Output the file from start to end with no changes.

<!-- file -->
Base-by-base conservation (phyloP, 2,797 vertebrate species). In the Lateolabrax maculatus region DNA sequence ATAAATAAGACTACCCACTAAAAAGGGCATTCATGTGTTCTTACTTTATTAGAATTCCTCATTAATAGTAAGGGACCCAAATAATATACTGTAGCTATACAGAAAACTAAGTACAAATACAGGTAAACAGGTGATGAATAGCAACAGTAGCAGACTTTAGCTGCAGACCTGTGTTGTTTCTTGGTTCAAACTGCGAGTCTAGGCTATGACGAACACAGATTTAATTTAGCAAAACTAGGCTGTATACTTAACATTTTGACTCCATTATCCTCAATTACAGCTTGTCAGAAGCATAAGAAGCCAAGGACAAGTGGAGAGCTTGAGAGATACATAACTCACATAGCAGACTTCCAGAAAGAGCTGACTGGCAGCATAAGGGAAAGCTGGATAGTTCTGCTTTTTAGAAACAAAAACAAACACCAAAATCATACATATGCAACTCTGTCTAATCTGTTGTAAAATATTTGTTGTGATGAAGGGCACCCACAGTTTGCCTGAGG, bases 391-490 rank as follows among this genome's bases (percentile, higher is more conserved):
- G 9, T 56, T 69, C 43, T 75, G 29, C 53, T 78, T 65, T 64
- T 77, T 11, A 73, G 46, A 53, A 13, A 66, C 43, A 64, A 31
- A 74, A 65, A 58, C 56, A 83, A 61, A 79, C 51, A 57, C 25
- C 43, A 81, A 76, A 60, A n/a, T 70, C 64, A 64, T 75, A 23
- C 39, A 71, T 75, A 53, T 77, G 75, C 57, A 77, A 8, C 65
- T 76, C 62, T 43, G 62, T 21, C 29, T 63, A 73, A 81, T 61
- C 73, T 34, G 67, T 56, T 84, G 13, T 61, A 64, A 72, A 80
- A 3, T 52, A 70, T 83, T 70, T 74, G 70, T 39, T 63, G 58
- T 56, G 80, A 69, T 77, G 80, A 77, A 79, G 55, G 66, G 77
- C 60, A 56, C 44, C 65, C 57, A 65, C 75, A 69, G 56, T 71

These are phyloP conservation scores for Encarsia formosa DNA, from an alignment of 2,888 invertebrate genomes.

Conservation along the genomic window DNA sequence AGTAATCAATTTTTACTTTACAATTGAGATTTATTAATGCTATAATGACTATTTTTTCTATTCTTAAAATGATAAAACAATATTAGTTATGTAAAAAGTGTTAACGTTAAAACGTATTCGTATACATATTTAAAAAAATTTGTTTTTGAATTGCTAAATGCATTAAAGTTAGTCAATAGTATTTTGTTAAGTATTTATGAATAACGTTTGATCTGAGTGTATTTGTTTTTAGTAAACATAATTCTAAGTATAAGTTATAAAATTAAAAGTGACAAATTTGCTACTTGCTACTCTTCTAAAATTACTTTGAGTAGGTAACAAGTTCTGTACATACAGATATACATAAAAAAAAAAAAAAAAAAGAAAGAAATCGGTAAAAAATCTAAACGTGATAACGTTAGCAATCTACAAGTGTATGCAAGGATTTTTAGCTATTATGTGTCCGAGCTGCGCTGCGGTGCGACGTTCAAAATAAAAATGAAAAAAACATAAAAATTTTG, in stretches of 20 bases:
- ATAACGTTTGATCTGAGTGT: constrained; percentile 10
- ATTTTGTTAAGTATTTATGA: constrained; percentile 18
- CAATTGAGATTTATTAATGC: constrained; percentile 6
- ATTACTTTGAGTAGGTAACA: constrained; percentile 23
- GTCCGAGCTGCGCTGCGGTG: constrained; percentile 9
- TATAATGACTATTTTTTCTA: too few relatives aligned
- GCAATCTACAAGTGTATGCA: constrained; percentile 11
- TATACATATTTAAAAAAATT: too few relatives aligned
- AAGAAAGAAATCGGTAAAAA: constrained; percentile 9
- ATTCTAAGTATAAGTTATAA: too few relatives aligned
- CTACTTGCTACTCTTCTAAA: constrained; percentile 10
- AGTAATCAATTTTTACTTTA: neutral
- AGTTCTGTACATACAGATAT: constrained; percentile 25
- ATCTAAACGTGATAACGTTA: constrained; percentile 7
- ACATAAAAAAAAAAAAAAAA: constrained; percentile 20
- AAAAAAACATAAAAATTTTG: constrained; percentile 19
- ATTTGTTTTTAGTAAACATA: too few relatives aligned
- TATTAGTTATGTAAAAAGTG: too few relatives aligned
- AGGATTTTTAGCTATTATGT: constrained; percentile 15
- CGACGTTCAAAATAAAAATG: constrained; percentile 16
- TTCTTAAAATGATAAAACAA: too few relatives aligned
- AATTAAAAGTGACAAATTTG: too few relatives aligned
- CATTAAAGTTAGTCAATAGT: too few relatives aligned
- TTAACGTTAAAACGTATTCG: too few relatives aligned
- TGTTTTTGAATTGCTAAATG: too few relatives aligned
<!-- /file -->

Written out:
Base-by-base conservation (phyloP, 2,797 vertebrate species). In the Lateolabrax maculatus region DNA sequence ATAAATAAGACTACCCACTAAAAAGGGCATTCATGTGTTCTTACTTTATTAGAATTCCTCATTAATAGTAAGGGACCCAAATAATATACTGTAGCTATACAGAAAACTAAGTACAAATACAGGTAAACAGGTGATGAATAGCAACAGTAGCAGACTTTAGCTGCAGACCTGTGTTGTTTCTTGGTTCAAACTGCGAGTCTAGGCTATGACGAACACAGATTTAATTTAGCAAAACTAGGCTGTATACTTAACATTTTGACTCCATTATCCTCAATTACAGCTTGTCAGAAGCATAAGAAGCCAAGGACAAGTGGAGAGCTTGAGAGATACATAACTCACATAGCAGACTTCCAGAAAGAGCTGACTGGCAGCATAAGGGAAAGCTGGATAGTTCTGCTTTTTAGAAACAAAAACAAACACCAAAATCATACATATGCAACTCTGTCTAATCTGTTGTAAAATATTTGTTGTGATGAAGGGCACCCACAGTTTGCCTGAGG, bases 391-490 rank as follows among this genome's bases (percentile, higher is more conserved):
- G 9, T 56, T 69, C 43, T 75, G 29, C 53, T 78, T 65, T 64
- T 77, T 11, A 73, G 46, A 53, A 13, A 66, C 43, A 64, A 31
- A 74, A 65, A 58, C 56, A 83, A 61, A 79, C 51, A 57, C 25
- C 43, A 81, A 76, A 60, A n/a, T 70, C 64, A 64, T 75, A 23
- C 39, A 71, T 75, A 53, T 77, G 75, C 57, A 77, A 8, C 65
- T 76, C 62, T 43, G 62, T 21, C 29, T 63, A 73, A 81, T 61
- C 73, T 34, G 67, T 56, T 84, G 13, T 61, A 64, A 72, A 80
- A 3, T 52, A 70, T 83, T 70, T 74, G 70, T 39, T 63, G 58
- T 56, G 80, A 69, T 77, G 80, A 77, A 79, G 55, G 66, G 77
- C 60, A 56, C 44, C 65, C 57, A 65, C 75, A 69, G 56, T 71

These are phyloP conservation scores for Encarsia formosa DNA, from an alignment of 2,888 invertebrate genomes.

Conservation along the genomic window DNA sequence AGTAATCAATTTTTACTTTACAATTGAGATTTATTAATGCTATAATGACTATTTTTTCTATTCTTAAAATGATAAAACAATATTAGTTATGTAAAAAGTGTTAACGTTAAAACGTATTCGTATACATATTTAAAAAAATTTGTTTTTGAATTGCTAAATGCATTAAAGTTAGTCAATAGTATTTTGTTAAGTATTTATGAATAACGTTTGATCTGAGTGTATTTGTTTTTAGTAAACATAATTCTAAGTATAAGTTATAAAATTAAAAGTGACAAATTTGCTACTTGCTACTCTTCTAAAATTACTTTGAGTAGGTAACAAGTTCTGTACATACAGATATACATAAAAAAAAAAAAAAAAAAGAAAGAAATCGGTAAAAAATCTAAACGTGATAACGTTAGCAATCTACAAGTGTATGCAAGGATTTTTAGCTATTATGTGTCCGAGCTGCGCTGCGGTGCGACGTTCAAAATAAAAATGAAAAAAACATAAAAATTTTG, in stretches of 20 bases:
- ATAACGTTTGATCTGAGTGT: constrained; percentile 10
- ATTTTGTTAAGTATTTATGA: constrained; percentile 18
- CAATTGAGATTTATTAATGC: constrained; percentile 6
- ATTACTTTGAGTAGGTAACA: constrained; percentile 23
- GTCCGAGCTGCGCTGCGGTG: constrained; percentile 9
- TATAATGACTATTTTTTCTA: too few relatives aligned
- GCAATCTACAAGTGTATGCA: constrained; percentile 11
- TATACATATTTAAAAAAATT: too few relatives aligned
- AAGAAAGAAATCGGTAAAAA: constrained; percentile 9
- ATTCTAAGTATAAGTTATAA: too few relatives aligned
- CTACTTGCTACTCTTCTAAA: constrained; percentile 10
- AGTAATCAATTTTTACTTTA: neutral
- AGTTCTGTACATACAGATAT: constrained; percentile 25
- ATCTAAACGTGATAACGTTA: constrained; percentile 7
- ACATAAAAAAAAAAAAAAAA: constrained; percentile 20
- AAAAAAACATAAAAATTTTG: constrained; percentile 19
- ATTTGTTTTTAGTAAACATA: too few relatives aligned
- TATTAGTTATGTAAAAAGTG: too few relatives aligned
- AGGATTTTTAGCTATTATGT: constrained; percentile 15
- CGACGTTCAAAATAAAAATG: constrained; percentile 16
- TTCTTAAAATGATAAAACAA: too few relatives aligned
- AATTAAAAGTGACAAATTTG: too few relatives aligned
- CATTAAAGTTAGTCAATAGT: too few relatives aligned
- TTAACGTTAAAACGTATTCG: too few relatives aligned
- TGTTTTTGAATTGCTAAATG: too few relatives aligned